A Road Cyclist Enters the World of Cross Bike

Karen says that one of the very different aspects of cyclocross compared to road cycling is how disruptive it is.  Road cycling is often a long steady effort.  Cyclocross courses are designed to keep you sprinting, braking, turning, dismounting, shouldering, running, remounting, climbing, cornering, and sprinting again.  Courses can be technical and will change over the course of a lap, meaning you have to pick new lines each time, explore new ways to get over that rise and then slam into a hairpin turn through 4 inches of soft sand.  This is what I have found people love most about the sport.  It requires fitness, technical skill, and good, quick decision-making. There are a hundred decisions to make each race and mistakes will be made. Part of the game is making the right decision at the right time, and making a few mistakes as possible.  One wrong choice can set you back 10 places or more.  This is part of the fun.

Challenges that road cyclists have with CX:

Road riding is usually long distance endurance, which is great, but cx is more about shorter efforts with a lot of intervals, so you need to train what you’re riding for.

Ashley’s Top 5 Tips for road cyclists getting into CX:

  1. As with any sport, go practice. Join the local CX rides or races and just ride. Every CX course is different so you’ll want to have experience with different terrains and conditions to draw upon later on.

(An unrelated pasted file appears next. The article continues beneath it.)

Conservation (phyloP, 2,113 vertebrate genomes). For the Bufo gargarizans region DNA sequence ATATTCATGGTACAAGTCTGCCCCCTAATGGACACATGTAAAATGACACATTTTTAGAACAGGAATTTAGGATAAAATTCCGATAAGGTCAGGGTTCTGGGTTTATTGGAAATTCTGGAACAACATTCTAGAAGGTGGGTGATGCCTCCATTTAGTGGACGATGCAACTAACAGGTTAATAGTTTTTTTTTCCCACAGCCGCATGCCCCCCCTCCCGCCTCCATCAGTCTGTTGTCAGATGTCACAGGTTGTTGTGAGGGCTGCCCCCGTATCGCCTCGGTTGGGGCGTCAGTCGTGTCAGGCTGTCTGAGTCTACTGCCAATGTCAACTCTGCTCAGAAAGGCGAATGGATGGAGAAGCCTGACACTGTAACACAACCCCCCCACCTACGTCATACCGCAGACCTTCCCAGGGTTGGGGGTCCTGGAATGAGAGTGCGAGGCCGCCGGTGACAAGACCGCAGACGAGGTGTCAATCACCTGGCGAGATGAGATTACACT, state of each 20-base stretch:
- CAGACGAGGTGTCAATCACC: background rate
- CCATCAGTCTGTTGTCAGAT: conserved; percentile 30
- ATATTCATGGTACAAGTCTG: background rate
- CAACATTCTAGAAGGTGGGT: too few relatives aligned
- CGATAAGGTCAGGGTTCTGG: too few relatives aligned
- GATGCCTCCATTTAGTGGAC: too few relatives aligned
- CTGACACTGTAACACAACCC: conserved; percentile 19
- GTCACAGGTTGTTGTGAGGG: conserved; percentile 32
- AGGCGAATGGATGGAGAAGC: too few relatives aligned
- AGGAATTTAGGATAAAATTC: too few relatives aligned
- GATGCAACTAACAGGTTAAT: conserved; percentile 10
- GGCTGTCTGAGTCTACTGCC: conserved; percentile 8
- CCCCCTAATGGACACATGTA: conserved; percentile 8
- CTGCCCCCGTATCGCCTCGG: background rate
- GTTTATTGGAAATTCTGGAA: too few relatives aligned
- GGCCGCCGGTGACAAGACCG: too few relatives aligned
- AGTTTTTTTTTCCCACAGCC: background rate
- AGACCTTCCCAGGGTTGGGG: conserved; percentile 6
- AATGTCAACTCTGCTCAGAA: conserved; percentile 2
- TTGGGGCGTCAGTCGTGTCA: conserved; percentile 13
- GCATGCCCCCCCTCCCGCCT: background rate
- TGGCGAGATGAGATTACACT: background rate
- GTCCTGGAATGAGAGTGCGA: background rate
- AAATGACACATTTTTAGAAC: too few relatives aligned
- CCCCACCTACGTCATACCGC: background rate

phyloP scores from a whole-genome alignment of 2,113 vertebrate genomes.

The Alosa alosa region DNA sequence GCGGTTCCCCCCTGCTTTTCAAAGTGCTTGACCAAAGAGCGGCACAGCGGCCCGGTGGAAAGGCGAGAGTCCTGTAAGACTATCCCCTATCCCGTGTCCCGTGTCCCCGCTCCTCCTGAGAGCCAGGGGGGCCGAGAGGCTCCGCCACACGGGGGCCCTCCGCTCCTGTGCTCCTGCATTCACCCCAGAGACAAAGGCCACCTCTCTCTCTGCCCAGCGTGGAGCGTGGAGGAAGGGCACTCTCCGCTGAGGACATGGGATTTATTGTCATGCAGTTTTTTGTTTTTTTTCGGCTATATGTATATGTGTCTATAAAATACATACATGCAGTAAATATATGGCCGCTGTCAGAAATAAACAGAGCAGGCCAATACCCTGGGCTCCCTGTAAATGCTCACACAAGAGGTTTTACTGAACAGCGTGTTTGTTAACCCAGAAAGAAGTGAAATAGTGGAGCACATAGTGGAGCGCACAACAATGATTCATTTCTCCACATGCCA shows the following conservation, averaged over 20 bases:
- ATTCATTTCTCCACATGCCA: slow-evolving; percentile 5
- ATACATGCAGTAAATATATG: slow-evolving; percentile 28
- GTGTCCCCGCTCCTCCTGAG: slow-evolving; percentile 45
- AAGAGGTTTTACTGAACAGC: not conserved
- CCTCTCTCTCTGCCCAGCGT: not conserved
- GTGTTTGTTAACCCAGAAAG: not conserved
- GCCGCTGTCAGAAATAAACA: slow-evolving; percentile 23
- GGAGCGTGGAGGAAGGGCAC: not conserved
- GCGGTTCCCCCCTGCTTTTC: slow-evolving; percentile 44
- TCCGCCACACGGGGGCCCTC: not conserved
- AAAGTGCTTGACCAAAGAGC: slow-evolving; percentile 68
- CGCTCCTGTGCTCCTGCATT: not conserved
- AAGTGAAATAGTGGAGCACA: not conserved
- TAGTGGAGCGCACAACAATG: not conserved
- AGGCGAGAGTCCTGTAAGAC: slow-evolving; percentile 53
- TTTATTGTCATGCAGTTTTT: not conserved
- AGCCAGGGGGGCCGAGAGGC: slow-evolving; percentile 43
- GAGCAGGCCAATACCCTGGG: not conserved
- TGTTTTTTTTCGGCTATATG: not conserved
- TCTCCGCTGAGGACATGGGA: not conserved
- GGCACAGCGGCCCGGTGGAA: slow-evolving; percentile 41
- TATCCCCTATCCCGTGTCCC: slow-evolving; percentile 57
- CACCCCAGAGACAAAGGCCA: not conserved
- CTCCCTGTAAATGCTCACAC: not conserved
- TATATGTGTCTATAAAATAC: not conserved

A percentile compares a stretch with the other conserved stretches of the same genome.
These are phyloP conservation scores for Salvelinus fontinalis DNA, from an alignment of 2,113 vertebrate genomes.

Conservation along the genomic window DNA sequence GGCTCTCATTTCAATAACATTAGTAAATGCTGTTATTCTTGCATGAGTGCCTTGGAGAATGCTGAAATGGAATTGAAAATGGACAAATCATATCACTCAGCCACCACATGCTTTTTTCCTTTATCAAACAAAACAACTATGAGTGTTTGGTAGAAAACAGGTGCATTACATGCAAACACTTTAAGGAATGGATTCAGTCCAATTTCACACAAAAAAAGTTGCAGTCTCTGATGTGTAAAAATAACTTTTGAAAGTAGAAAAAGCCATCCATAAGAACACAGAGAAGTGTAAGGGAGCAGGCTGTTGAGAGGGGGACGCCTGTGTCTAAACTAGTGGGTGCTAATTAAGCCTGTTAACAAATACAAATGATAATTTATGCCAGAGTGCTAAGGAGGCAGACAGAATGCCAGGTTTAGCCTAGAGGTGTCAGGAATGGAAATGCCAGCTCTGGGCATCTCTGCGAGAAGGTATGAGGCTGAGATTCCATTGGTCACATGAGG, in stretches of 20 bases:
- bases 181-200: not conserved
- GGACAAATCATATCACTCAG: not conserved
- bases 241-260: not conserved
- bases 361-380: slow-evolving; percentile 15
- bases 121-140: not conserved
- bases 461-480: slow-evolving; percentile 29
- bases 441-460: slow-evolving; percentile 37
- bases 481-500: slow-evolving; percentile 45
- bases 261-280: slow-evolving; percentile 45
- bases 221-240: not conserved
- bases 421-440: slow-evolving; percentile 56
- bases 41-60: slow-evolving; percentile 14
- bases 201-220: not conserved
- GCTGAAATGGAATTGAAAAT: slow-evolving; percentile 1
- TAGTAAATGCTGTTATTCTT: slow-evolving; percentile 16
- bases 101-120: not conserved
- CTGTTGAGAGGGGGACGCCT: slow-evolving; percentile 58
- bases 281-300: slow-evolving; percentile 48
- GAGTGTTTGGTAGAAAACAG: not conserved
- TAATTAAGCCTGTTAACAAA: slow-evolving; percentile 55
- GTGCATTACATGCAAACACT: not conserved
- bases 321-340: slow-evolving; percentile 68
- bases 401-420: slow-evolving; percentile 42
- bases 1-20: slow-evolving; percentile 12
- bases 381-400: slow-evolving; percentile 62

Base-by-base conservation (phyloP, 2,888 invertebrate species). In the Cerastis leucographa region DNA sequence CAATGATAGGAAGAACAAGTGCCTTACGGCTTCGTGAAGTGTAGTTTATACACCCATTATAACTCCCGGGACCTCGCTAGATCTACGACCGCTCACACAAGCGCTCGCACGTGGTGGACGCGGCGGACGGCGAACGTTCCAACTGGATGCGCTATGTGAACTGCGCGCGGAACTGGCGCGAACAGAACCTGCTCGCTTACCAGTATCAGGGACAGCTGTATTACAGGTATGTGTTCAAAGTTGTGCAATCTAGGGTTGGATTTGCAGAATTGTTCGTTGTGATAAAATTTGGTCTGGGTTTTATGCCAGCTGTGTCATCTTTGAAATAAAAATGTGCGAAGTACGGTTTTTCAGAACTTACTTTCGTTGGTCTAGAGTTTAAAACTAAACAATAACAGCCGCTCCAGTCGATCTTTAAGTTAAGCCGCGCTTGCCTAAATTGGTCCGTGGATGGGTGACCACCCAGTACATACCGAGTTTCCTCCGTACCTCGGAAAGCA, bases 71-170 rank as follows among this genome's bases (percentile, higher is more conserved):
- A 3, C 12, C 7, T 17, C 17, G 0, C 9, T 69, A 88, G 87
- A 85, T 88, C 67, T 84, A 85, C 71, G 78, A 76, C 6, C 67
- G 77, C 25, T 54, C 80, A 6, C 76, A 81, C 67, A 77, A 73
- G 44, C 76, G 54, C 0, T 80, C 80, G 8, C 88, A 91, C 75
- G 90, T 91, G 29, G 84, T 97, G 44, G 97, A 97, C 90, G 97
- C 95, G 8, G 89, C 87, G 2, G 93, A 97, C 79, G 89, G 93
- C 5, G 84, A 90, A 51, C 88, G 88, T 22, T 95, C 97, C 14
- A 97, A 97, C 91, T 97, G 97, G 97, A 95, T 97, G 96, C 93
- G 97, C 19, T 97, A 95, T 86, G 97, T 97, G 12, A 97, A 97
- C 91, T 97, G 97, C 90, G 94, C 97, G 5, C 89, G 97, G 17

2. Get a proper fit on the bike. With CX you can sometimes have a vastly different frame, and you’re going to want to sit a bit more upright. With a sport this punishing, you’ll want to make sure the bike isn’t working against you. Case in point, my road bike is 49cm and my CX bike is 46cm.
  3. Practice all aspects of the sport, from dismounts to remounts and carrying the bike over obstacles.
  4. Find other people to ride CX with: A - it’s way more fun to tear down a trail with a buddy, and B – it’s a bit safer in case something happens in the woods.
  5. Start working on your core. During the road season you may not have done this much, but it’ll help immensely with cyclocross.

Bonus: It’s never too cold or muddy or rainy or snowy to ride a CX bike. It’s the most versatile bike you will ever own and you’ll find yourself riding it all the time.

Thanks to Ashley and Karen for their help on this post.

Ashley Irving is one of our Loving the Bike teammates and also runs her own cycling blog at aerochick.  She like all types of cycling, but definitely finds herself on a cross bike quite often.  In fact, she just recently moved from the Boston area to Penang, Malaysia and has her cross bike there with her.

Karen E. Lynn is an avid cyclist, a single mom, a full time marketing professional, and an entrepreneur. In 2012, she founded Sip, Clip & Go! Coffee - an eCommerce business focused on gift coffee just for cyclists.  She also co-founded the Sip, Clip, & Go! cycling blog in 2007. After 13 years of riding mountain and road bikes, and watching cyclocross races safely from the beer tent, she dared herself to try a CX race “just one time.”  She has been hooked ever since.  She lives in western Massachusetts.

Photos c/o cxmagazine.com

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  • http://www.texasmountainbiketrails.com/ Shawn McAfee

    Super cool! I can’t wait to try my first CX race here in a month or two. I think it is going to be a tremendous amount of fun, but I’m also positive that I will be deadset on buying a cross bike after lugging my heavy full suspension MTB around the course for a month or two.

    • http://lovingthebike.com Darryl is Loving the Bike

      Yeah, totally. I really need a cross bike as well. I’m looking forward to hearing how your race goes.